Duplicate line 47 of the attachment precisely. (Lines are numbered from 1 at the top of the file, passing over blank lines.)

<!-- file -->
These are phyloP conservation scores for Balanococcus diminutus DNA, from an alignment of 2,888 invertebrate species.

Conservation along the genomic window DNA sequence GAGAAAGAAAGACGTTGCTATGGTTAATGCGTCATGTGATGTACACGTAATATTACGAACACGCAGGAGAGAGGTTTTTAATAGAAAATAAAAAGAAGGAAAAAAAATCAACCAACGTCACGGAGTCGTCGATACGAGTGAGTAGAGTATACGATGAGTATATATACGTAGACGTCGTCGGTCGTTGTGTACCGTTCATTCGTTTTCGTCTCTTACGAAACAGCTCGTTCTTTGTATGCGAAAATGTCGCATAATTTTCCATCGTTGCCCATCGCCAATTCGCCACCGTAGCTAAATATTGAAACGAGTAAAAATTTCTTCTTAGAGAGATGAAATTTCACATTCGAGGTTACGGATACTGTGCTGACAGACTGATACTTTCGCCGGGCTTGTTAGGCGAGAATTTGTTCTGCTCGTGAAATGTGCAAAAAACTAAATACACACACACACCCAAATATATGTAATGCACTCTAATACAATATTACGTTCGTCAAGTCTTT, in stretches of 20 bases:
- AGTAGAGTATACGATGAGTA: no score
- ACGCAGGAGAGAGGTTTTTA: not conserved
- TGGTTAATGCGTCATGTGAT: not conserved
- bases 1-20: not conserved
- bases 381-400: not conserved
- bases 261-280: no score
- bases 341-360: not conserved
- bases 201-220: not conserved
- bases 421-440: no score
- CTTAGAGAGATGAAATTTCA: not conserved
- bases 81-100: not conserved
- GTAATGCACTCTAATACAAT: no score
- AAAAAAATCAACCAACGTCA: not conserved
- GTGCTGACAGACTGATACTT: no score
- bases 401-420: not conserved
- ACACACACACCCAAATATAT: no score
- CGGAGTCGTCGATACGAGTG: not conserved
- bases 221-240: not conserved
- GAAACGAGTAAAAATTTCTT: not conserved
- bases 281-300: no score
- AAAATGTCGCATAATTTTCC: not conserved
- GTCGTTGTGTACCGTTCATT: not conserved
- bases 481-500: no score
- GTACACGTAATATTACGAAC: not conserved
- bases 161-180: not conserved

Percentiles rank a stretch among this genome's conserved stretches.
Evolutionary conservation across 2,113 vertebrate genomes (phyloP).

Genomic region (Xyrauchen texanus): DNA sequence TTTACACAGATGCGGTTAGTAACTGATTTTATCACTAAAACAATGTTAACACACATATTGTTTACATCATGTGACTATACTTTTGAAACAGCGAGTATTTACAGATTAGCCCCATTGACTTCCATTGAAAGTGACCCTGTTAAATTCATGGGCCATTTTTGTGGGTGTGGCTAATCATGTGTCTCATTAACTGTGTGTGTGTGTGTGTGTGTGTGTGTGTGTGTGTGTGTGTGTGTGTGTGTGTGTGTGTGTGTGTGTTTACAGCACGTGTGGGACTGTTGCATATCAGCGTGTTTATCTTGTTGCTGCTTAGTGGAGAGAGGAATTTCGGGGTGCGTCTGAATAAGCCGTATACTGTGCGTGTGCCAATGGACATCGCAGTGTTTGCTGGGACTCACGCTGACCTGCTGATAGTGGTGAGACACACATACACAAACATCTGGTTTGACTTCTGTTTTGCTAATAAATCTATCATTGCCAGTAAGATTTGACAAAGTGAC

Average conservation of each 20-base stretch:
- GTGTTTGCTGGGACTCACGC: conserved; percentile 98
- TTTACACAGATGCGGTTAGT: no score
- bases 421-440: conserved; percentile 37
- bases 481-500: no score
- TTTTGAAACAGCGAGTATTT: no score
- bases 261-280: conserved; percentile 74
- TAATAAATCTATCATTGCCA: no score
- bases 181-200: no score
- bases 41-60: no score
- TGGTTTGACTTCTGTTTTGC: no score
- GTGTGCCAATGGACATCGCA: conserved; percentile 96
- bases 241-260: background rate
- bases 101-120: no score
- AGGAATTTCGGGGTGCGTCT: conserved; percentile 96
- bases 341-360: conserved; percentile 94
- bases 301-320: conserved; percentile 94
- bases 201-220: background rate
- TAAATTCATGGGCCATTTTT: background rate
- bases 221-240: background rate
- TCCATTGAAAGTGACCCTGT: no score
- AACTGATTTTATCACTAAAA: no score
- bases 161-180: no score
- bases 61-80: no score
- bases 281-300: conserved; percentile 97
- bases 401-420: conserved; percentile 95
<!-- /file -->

- bases 301-320: conserved; percentile 94